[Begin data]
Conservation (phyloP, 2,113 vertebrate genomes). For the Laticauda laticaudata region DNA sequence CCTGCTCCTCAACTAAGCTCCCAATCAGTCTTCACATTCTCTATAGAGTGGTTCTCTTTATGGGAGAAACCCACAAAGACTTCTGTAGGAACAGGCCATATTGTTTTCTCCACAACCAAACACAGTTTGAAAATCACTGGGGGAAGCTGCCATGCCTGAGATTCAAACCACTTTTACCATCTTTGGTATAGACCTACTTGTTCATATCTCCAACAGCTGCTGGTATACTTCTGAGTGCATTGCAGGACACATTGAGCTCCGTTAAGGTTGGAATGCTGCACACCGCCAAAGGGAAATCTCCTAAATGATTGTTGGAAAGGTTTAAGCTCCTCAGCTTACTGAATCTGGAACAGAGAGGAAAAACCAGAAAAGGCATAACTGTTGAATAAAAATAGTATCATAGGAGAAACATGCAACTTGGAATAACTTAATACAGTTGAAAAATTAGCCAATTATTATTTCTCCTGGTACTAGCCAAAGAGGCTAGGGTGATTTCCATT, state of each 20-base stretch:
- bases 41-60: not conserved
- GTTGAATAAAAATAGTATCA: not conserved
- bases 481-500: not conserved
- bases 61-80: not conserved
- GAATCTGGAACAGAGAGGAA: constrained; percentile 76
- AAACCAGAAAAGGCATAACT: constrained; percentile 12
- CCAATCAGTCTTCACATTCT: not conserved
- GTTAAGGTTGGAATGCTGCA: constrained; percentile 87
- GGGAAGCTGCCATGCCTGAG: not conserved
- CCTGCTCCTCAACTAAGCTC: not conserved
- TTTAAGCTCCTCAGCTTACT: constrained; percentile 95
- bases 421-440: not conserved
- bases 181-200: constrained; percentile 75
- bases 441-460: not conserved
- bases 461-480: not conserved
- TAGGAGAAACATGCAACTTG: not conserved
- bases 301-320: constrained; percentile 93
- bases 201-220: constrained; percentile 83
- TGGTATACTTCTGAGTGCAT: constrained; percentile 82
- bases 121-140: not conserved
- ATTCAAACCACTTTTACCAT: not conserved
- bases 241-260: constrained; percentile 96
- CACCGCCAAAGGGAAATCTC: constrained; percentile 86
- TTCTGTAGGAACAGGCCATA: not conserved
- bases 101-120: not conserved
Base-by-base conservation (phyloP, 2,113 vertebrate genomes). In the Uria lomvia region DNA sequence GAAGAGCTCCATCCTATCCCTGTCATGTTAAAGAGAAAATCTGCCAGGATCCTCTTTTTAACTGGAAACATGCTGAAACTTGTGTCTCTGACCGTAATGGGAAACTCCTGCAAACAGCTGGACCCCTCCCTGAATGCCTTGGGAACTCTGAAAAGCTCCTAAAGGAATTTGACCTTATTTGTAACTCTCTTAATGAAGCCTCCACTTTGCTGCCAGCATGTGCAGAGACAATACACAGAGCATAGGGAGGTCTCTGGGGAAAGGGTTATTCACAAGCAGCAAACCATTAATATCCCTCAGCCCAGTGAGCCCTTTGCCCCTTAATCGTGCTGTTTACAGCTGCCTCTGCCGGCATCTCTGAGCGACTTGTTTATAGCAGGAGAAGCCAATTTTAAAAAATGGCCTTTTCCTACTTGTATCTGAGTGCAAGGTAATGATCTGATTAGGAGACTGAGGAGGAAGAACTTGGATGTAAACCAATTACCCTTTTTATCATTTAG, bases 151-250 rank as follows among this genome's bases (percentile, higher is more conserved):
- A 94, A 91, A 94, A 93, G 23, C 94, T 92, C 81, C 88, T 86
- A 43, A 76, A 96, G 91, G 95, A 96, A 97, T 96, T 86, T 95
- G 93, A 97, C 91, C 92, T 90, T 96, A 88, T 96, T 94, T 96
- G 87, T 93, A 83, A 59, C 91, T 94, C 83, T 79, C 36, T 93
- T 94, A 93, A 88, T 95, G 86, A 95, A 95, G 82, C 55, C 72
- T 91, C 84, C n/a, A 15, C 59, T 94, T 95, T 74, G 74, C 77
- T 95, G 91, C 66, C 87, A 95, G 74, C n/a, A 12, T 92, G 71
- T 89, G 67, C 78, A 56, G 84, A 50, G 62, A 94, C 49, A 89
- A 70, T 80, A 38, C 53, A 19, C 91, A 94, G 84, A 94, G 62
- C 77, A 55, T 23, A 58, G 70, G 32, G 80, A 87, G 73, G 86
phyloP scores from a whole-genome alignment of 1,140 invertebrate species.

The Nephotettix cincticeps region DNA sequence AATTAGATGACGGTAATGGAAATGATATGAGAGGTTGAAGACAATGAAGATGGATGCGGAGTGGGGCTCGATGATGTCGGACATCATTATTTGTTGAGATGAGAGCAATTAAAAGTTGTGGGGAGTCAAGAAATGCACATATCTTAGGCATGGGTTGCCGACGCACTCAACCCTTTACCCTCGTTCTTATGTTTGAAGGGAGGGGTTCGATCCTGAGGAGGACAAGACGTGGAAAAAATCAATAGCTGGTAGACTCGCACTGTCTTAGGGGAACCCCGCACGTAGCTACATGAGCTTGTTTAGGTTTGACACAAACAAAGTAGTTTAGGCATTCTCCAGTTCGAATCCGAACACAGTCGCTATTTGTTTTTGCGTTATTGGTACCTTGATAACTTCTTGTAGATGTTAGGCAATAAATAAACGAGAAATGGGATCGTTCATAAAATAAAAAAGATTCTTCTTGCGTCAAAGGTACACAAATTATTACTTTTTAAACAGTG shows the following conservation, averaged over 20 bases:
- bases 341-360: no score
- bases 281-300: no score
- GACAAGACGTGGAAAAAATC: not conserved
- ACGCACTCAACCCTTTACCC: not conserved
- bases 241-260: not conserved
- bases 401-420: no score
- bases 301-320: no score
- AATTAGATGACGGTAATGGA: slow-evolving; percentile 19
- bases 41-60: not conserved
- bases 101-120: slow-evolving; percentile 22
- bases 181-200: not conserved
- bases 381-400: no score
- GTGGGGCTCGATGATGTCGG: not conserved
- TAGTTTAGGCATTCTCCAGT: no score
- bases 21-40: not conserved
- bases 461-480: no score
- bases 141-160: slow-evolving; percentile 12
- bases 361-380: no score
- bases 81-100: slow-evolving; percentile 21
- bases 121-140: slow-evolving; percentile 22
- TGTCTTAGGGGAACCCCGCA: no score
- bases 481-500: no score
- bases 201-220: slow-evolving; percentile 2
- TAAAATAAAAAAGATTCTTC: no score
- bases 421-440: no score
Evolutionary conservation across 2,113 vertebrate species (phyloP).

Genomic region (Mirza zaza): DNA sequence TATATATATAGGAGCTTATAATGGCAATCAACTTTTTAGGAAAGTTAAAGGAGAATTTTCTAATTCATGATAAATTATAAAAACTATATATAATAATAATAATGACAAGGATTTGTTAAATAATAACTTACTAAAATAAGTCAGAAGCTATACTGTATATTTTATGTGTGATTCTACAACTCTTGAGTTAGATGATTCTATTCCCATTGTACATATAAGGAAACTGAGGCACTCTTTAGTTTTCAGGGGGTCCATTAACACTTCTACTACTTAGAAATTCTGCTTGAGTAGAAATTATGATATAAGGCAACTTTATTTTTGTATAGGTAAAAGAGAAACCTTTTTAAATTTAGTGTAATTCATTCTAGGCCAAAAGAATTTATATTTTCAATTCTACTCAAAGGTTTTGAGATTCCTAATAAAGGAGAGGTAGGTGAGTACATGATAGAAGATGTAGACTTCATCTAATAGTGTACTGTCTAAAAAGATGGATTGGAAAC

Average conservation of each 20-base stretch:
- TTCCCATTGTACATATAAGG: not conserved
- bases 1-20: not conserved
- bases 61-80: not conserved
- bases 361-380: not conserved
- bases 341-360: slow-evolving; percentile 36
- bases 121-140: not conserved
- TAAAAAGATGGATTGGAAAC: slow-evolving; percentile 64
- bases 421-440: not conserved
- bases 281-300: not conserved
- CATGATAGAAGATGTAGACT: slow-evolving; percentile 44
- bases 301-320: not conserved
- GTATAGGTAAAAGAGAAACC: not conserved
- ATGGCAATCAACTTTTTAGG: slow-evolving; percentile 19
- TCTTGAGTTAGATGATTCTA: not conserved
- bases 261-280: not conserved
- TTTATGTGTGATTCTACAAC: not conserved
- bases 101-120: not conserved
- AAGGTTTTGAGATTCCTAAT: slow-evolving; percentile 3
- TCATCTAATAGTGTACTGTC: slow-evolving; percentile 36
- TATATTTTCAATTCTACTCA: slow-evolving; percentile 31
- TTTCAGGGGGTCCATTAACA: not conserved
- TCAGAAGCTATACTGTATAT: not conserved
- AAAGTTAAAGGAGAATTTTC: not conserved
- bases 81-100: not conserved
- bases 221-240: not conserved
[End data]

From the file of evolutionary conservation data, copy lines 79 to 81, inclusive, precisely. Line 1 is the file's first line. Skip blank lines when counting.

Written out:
- GTATAGGTAAAAGAGAAACC: not conserved
- ATGGCAATCAACTTTTTAGG: slow-evolving; percentile 19
- TCTTGAGTTAGATGATTCTA: not conserved